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Duke Researchers Launch App to Monitor MS Symptoms

The Duke Center for Research in Autoimmunity and Multiple Sclerosis (DREAMS) has launched MS Mosaic, a new iPhone app that collects data on the experiences of patients with MS to help clinicians better track symptoms and identify potential triggers. The new technology, which uses a combination of surveys and tasks to track patients’ health, holds promise in moving MS management toward more personalized treatment.

One of the challenges of managing MS is the fluctuation in symptoms, both in an individual patient’s disease course and across different patients, explains F. Lee Hartsell, MD, MPH, the Duke neurologist who helped develop the app. Even from day to day, a patient’s experience with MS can vary wildly, depending on their genetics and external environment.

As a result, it’s almost impossible to distinguish between changes that indicate a relapse and those that are simply random fluctuations in the disease. The new app—designed to aid both patients and clinicians—allows patients to review their data and learn more about MS and their specific disease behavior and provides clinicians with a 1-page report to help guide clinical decision making.

For those interested in contributing to MS Mosaic, Hartsell and Heller have developed MS Artisans, a community of collaborators working across every aspect of the project, from technology development and data science to disease education and care improvement. Find out more at https://msmosaic.researchkit.duke.edu/
team/want-join-team
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“Good science and technology don’t interrupt your life; they stay in the background, so they can capture an accurate picture of your life,” Hartsell says. “This helps inform science and tech design to ultimately help you do more—this app is our first attempt at this ideal and has been a labor of love for the last 18 months. It’s taken considerable effort and support from many here at Duke, and we’re excited to be able to offer it.”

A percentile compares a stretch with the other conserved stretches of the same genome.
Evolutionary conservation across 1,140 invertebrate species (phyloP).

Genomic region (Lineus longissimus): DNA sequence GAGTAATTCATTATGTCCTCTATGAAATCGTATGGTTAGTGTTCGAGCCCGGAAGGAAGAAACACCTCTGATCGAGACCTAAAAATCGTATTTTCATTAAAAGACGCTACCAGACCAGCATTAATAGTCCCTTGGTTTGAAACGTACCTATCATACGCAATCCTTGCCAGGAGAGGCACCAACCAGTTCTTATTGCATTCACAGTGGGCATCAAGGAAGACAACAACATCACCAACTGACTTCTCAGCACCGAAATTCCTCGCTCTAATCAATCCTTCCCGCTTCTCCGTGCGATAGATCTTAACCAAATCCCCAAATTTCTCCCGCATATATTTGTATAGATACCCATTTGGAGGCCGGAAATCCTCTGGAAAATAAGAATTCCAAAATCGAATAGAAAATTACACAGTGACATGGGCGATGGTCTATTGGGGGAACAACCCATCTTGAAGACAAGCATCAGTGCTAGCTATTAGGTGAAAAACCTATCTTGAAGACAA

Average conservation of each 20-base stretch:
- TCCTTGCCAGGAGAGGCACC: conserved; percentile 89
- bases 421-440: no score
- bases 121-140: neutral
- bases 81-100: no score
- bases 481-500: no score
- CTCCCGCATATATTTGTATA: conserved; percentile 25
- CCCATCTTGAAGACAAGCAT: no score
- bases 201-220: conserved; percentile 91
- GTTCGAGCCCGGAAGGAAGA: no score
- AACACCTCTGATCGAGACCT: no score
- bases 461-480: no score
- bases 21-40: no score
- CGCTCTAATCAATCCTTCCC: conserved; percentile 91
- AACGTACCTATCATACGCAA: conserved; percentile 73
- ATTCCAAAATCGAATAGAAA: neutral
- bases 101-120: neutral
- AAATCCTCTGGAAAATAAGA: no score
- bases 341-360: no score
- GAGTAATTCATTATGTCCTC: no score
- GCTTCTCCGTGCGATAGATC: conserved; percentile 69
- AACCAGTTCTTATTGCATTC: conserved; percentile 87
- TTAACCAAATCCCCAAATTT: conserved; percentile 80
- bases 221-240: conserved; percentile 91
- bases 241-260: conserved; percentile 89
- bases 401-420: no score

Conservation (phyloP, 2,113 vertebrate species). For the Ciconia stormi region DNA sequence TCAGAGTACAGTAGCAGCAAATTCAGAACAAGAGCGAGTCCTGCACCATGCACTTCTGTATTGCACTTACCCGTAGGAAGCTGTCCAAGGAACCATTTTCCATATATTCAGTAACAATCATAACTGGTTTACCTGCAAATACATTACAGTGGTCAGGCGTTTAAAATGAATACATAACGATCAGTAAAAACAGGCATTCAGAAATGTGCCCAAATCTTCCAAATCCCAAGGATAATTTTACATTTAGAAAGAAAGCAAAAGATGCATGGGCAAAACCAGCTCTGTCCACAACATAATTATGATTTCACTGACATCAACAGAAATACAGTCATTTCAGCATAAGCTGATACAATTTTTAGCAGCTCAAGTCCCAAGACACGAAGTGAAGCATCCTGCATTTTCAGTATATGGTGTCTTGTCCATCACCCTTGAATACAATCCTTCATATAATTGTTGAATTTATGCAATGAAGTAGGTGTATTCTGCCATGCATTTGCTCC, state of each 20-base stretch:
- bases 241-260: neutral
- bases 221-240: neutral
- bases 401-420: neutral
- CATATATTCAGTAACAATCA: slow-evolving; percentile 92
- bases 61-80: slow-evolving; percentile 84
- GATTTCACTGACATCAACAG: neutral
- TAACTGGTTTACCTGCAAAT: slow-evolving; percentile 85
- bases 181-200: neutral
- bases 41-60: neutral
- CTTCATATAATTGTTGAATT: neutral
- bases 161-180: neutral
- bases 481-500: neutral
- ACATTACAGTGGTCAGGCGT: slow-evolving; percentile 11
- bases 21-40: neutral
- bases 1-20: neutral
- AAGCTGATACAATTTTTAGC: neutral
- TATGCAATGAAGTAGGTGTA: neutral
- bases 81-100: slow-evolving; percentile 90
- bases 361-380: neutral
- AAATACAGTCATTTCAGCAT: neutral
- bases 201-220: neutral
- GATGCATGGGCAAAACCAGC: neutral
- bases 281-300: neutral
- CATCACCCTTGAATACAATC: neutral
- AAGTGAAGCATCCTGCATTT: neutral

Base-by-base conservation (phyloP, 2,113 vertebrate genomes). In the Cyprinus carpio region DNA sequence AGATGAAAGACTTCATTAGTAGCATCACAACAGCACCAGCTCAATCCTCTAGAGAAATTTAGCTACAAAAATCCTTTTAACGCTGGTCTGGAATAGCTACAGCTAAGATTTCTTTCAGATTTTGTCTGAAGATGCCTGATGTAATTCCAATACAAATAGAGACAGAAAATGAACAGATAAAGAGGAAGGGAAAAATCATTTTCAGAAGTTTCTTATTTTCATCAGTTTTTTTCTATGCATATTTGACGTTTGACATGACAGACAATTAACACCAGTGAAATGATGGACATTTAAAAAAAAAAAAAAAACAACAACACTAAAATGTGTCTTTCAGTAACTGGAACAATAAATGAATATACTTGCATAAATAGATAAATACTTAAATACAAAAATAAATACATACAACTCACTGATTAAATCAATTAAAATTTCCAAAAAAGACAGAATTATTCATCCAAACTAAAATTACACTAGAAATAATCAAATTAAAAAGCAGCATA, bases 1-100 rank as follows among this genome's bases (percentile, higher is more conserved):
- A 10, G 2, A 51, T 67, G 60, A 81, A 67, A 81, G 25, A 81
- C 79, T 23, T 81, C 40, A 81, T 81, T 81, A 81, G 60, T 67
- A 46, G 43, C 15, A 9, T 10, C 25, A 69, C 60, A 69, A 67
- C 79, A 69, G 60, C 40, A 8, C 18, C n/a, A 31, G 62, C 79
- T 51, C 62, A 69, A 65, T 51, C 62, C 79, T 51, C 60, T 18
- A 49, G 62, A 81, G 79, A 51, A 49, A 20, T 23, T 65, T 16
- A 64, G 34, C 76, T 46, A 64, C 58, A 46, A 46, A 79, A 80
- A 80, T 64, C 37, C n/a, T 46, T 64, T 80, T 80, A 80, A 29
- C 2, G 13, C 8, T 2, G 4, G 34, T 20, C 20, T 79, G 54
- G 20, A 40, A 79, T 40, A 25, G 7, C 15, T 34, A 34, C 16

The app is being used in a prospective, observational clinical trial led by Hartsell and fellow MS Mosaic app-developer, Duke statistician Katherine Heller, PhD, MS. Begun in September 2017, the study seeks to characterize the relationship between fluctuations in MS symptoms and medications and length and extent of disease by studying 4 cohorts: those with 1) relapsing-remitting MS, 2) primary-progressive MS, 3) secondary-progressive MS, and 4) no MS.

Study participants use the app to take performance tests once a week. These include a hand coordination and fatigue assessment, a walking speed test, and a timed addition test. Data on step counts and hours slept are collected by iPhone’s built-in sensors.

The study has 3 primary outcome measures:

  • Change in perceived severity of fatigue
  • Change in perceived cognitive impairment
  • Change in perceived depression or anxiety severity

Secondary outcome measures include changes in perceived walking instability, vision difficulties, bowel/bladder dysfunction, and sleep quality, among others.

Ultimately, Hartsell and Heller hope that, in addition to leading to better treatment for people with MS, the study’s use of a mobile app will provide information on how mobile devices can measure MS severity and progression and improve the way these tools are used to manage MS.

“With this app and planned extension studies, we hope to deliver on the promise of mobile health,” Hartsell concludes.


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